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The Common Core – Who Benefits? September 29, 2011

Posted by Susan Polos in Check this out!.
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AASL released its position statement on the Common Core College- and Career-Readiness Standards in March of 2010. Since that time, AASL Learning4Life has issued its Crosswalk of the Common Core Standards and the Standards for the 21st-Century Learner, providing school librarians with an amazing tool that enables school librarians to see and to share the many instances where AASL Standards overlap with Common Core Standards.

As school librarians begin this school year with the Common Core Standards mandated in most states, they are finding reasons to welcome the new standards as well as reasons to be concerned. The new writing standards have a strong focus on research; this is good news for school librarians who recognize a leadership opportunity when they see one. On the other hand, school librarians who adhere to the AASL standards’ belief that reading is a window to the world and an opportunity for personal aesthetic growth may be taken aback by the Common Core’s Appendix A and Appendix B which argue for more complex texts and then list exemplar texts which some think are more likely to turn off young readers than to encourage reading (see Susan Ohanian’s Huffington Post column specific to the exemplar text list for 11th graders).

Even as school librarians and other educators debate the positive and negative aspects of the Common Core Standards, most of us seek, as always, a defined and recognized role and a seat at the table in conversations and curriculum work. We want to find the optimal way to serve students using our specialized skills within this new framework. Some might not look further than their own building or district and still find much to question. Others may react to the new standards with alarm, realizing that neither the standards themselves nor the curriculum, testing, and data management that will follow them is being created or guided by educators but instead is driven by foundations and corporations that may have questionable motives.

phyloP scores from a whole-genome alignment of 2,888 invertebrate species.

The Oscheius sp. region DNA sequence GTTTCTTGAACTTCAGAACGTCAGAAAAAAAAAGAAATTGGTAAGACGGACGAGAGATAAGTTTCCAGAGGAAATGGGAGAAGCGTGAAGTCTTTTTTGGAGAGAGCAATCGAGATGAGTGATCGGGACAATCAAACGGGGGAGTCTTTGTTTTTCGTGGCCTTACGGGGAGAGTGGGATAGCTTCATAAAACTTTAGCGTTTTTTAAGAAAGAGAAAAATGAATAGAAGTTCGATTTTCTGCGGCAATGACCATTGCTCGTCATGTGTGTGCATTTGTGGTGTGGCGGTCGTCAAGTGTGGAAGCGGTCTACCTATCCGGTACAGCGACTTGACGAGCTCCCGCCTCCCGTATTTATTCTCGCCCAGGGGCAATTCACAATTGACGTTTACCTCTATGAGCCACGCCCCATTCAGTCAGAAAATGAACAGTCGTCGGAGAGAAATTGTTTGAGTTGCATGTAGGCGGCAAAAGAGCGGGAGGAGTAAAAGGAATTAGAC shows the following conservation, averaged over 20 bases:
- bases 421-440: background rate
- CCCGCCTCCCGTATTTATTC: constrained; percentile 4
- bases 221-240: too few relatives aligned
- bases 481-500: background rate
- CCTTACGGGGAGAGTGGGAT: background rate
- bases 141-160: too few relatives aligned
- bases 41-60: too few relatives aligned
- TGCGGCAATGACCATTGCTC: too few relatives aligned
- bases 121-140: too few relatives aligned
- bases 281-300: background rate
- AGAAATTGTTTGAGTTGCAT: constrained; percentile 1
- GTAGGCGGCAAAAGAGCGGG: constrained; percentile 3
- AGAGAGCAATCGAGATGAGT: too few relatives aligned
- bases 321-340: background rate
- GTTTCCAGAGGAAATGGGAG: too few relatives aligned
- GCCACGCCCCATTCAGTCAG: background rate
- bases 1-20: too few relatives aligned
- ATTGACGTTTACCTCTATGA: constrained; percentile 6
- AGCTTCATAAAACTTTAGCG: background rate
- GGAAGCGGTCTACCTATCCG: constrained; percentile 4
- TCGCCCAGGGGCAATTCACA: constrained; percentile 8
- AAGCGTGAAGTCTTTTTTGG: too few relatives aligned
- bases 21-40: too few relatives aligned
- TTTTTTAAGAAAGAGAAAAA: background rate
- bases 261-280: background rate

“Common Core Standards: Implications for Instruction” by Jack Farrell, published in Washington Post’s The Answer Sheet, Valerie Strauss’ column on Feb. 4, 2011, argues that the Common Core Standards change “essentially teacher-centered oral education with visual and text-based support, to a text-based writer-centered education with oral and visual support” adding that “such a shift will be monumental pedagogically.” I am sure this shift has its merits; yet for me, the idea of high-stakes fixed expectations for students whom we know are not developmentally alike is always disturbing. I didn’t appreciate or understand some of those 11th grade text exemplars until I was in college or beyond, and I am, and was in 11th grade, a strong reader. How does this address the achievement gap?

Many of us worry about the position of school librarian. We fear the loss of a program we know to be valuable, so we look for our role in this national mandate, hoping that we can save our programs by stressing aspects of our work that are embedded in the Common Core Standards. At the same time, we are part of a larger educational community and we need to join the debate about trends in education. We need to listen to educational leaders like Susan Ohanian, Diane Ravitch and Linda Darling-Hammond. These educators are tirelessly championing true school reform, and they include our programs in their advocacy. Even while we work within the lines drawn by mandates, if we question these standards by researching where they came from and understanding their implications, we can speak out and participate in this very important conversation.

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